How I became a 'so-called' Turk?

Published in Turkish Daily News, 3 January 2008
Re-Published in French by Yevrobatsi as Comment je suis devenu un «soi-disant» Turc

Re-Published in Greek by Phileleftheros as Πως μετεξελίχθηκα σε "λεγόμενο" Τούρκο

In his challenging book “Identity and Violence” Nobel laureate Amartya Sen argues that our identities are constructed not only through our own efforts but also by the enforcement of our setting. For example, an Irish man may consider himself ‘white' and can have strong feelings against people with darker skin colors. However, it is only recently that the English have considered the Irish ‘white.' The Irish have been seen in lesser terms than the ‘actual whites.'

The exclusion of the Irish from the noble ‘white' community obviously has nothing to do with color, as one doesn't really get whiter than an Irishman. Whiteness is a social construct and the ‘real whites' are considered so because of their privileged place within the community of ‘whites'.

Recently, I have learned the hard way that ‘Turkishness' too has its own share of social enforcement and exclusion. I have always seen myself as a Turk. Turkish is my mother tongue. I was born and have spent most of my life in Turkey. I am a Turkish citizen. I genuinely love my country and I am committed to its future. All the members of my family are ethnic Turks, with the exception of one grandma who is Kurdish and my great grandmother who was a Greek convert to Islam. All these years I assumed that these were what made one ‘Turkish.'

Yet, my ‘Turkishness' has been challenged. This first happened when I turned 18 and, out of my disillusionment with Islam, I decided to follow the Christian faith. Though none of my family members are devout Muslims, I spent the following 11 years trying to explain that I love my country, do not work for the CIA and have no part in plans to reinstate the Byzantine Empire. My apologetics have not been too successful as since then I regularly hear the rhetorical question; “What kind of a Turk are you?”

As my ‘Turkishness' began to be questioned by my community, I too started losing my attachment to it. I studied in East Asia for three years and then continued my studies in the UK for three more years. Having studied five different languages (and messing them all up) and traveled to more than 20 countries for research or school reasons, I must admit that I love Japanese food and Shusaku Endo more than I love lahmacun (Turkish pizza) and Murathan Mungan.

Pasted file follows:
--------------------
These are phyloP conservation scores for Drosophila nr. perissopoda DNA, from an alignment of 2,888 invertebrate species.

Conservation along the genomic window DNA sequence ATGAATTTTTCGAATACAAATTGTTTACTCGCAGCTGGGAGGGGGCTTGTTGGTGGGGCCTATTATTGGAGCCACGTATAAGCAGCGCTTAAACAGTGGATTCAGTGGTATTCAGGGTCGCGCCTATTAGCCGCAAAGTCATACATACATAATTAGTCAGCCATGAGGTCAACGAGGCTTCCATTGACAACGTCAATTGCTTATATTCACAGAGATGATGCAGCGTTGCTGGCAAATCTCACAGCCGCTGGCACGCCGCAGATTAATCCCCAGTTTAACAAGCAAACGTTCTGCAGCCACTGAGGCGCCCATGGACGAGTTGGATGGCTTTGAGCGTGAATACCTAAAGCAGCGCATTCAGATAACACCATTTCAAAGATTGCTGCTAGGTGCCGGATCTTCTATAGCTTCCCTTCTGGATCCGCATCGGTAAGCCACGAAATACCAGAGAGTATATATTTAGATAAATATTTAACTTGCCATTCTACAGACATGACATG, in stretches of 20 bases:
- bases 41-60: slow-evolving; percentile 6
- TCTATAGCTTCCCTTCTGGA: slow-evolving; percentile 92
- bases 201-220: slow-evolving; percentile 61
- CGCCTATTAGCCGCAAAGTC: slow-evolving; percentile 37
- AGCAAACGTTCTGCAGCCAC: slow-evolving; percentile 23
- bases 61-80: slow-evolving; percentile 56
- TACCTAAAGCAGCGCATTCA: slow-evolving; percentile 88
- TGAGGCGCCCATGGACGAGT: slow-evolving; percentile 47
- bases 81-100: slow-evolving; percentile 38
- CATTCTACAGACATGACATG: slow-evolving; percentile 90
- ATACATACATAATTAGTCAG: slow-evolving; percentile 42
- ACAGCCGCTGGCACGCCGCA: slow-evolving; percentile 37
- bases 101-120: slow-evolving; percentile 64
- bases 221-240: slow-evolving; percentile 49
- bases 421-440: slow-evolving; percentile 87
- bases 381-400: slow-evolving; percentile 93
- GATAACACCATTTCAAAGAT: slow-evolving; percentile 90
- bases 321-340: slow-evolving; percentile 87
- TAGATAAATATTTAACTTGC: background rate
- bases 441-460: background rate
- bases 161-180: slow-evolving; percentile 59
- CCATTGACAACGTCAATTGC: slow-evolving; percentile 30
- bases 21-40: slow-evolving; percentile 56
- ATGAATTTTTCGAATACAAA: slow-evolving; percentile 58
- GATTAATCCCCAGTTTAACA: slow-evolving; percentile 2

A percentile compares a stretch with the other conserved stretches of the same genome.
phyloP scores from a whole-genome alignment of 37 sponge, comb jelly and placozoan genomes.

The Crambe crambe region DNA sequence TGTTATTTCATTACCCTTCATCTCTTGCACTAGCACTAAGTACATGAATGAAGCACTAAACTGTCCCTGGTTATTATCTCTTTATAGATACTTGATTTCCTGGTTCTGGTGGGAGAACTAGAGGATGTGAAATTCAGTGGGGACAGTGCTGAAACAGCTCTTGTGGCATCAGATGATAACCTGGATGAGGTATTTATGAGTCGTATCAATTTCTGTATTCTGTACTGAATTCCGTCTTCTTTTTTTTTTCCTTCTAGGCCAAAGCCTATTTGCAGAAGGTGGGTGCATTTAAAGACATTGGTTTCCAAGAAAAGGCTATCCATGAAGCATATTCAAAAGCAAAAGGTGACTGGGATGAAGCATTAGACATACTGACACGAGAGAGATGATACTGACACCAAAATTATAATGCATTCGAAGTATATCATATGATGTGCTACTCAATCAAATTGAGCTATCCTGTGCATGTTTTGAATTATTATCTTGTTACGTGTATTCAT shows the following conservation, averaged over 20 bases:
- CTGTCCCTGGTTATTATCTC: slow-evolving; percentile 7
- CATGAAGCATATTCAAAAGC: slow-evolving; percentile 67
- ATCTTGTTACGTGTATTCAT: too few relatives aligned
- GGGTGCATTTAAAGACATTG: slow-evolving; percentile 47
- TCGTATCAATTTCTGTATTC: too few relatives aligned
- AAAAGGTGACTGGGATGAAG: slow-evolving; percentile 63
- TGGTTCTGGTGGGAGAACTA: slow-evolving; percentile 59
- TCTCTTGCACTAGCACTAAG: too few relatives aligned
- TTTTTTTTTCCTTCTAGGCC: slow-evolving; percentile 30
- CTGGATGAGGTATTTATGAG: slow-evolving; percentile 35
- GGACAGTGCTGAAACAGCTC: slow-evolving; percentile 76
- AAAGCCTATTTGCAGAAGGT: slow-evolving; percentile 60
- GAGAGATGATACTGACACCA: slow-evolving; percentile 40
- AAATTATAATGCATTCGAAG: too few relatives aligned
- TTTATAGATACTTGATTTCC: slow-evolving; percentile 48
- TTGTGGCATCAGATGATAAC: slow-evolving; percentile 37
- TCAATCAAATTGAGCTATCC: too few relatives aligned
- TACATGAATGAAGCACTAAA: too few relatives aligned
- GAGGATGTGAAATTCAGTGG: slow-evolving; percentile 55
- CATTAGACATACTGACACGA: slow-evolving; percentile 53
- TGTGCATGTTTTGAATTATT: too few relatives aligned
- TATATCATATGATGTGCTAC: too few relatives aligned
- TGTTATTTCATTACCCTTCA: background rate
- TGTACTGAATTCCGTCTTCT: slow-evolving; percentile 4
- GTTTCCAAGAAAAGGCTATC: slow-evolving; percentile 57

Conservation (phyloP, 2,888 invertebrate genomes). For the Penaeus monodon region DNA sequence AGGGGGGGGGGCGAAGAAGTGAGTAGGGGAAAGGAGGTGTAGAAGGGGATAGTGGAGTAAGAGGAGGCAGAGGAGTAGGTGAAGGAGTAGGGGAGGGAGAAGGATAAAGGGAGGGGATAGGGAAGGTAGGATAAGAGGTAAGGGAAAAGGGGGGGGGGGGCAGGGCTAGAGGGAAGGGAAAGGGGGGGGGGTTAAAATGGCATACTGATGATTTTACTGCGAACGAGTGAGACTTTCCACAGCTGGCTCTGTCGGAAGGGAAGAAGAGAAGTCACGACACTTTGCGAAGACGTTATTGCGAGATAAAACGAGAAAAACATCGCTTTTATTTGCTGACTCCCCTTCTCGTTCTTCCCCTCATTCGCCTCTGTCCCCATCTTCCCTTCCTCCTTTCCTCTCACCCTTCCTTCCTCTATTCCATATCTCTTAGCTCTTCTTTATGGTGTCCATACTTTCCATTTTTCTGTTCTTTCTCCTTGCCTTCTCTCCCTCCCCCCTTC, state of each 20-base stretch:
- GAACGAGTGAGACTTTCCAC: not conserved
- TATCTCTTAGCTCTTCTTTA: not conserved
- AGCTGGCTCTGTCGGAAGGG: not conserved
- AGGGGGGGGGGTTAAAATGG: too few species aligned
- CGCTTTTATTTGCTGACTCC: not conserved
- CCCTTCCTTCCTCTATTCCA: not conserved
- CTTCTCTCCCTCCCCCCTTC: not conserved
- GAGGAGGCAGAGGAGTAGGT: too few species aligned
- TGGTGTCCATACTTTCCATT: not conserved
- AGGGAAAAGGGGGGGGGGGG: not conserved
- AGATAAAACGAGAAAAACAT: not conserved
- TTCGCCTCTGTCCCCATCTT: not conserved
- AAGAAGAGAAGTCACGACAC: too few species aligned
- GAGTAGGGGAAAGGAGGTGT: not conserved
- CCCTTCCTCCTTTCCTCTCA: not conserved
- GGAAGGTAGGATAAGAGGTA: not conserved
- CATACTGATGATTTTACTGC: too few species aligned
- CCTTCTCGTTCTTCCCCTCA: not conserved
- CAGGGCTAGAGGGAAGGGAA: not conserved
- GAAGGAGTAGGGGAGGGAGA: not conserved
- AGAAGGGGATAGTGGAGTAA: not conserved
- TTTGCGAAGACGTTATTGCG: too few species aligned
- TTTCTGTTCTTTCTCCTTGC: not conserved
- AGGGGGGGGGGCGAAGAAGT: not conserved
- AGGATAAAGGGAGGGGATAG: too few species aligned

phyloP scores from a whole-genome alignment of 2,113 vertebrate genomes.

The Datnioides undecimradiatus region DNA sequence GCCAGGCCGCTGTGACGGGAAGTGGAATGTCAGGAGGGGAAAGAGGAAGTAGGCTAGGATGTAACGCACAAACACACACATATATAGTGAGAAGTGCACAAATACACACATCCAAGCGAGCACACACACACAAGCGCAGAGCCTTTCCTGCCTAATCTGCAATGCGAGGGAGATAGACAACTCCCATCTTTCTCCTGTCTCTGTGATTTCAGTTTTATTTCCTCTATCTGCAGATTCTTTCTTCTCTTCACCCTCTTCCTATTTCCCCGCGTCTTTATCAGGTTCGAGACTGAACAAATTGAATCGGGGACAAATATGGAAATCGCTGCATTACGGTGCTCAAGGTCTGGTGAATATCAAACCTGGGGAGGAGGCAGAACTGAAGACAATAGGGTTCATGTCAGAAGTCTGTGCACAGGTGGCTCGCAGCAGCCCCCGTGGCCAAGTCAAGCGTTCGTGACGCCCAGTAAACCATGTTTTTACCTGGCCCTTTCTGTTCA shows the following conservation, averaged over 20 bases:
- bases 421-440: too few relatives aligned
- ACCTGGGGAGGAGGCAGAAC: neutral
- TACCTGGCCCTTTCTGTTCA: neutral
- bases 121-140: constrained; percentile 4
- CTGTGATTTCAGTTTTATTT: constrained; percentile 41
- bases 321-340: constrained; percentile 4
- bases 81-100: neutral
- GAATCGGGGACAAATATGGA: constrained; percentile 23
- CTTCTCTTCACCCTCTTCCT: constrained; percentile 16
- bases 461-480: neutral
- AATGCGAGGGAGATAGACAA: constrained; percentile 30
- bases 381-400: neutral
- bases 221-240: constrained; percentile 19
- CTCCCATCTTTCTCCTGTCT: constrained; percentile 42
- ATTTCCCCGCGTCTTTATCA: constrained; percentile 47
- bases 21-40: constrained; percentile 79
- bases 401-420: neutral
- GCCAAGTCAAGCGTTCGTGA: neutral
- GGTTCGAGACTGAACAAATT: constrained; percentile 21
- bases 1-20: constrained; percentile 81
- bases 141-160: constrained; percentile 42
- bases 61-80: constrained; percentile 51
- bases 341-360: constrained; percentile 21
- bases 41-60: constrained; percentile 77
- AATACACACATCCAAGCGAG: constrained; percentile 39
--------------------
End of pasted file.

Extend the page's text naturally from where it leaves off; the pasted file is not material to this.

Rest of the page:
When fate and academic interest in collective memory, ethnic conflict and transitional justice put me right in the middle of Turkish-Armenian relations, my Turkishness entered a new stage.

A clumsy newspaper called Avrupa Gazetesi – Turkish but printed and distributed in Europe – published a puzzling piece about a conference in which Dr Fatma Gocek and yours truly were going to speak to lobby for the Armenian cause. I only smiled, since I not only did not know Dr Gocek, nor have ever been invited to such an event, I was not even in the UK during that time.

The correction, which Avrupa Gazetesi published, was too late to stop the ripples. Soon, a host of nationalistic websites and e-groups elaborated further with titles such as “A new addition to the list of Traitors” and I was declared to be a ‘missionary', ‘Armenian lobbyist', but most significantly a “so-called Turk”. Thanks to these nationalist groups, I learned that there are two kinds of Turks: Turks-in-essence (özde Türkler) and so-called-Turks (sözde Türkler).

Some advice!

There is a moral to my identity career. First one is practical: if you don't want to lose your ‘Turkishness' please don't follow my footsteps, it would only lead you to anomie and significant loss of social capital.

The second one is theoretical. It appears that ‘Turkishness' is defined by religious affiliation plus historical and political opinion. Though most of these nationalist groups will give wild reactions when being a Turk is reduced to being a Muslim and Islam is seen as what makes us Turks, nevertheless adherence to the official and dominant views seem to be the criteria for judging to what degree someone is a Turk.

Apparently, citizenship, place of birth, mother tongue and personal feelings of the individual towards his or her country means nothing. One's ‘Turkishness' is validated and enforced by a quasi-official criterion and its willing executors, who have the market monopoly.

If this is so, then ‘Turkishness' is an ideology which one assumes through alignment of personal opinion. As ideologies inescapably shift and modify themselves, those who are privileged to be Turks-in-essence have to continually keep up with subtle changes so as not to be kicked off the list. Thus, it is quite tiring to remain a Turk and to maintain the boundaries of ‘Turkishness'. You never know when the next de-selection will be and who will be joined to the ranks of the outcasts.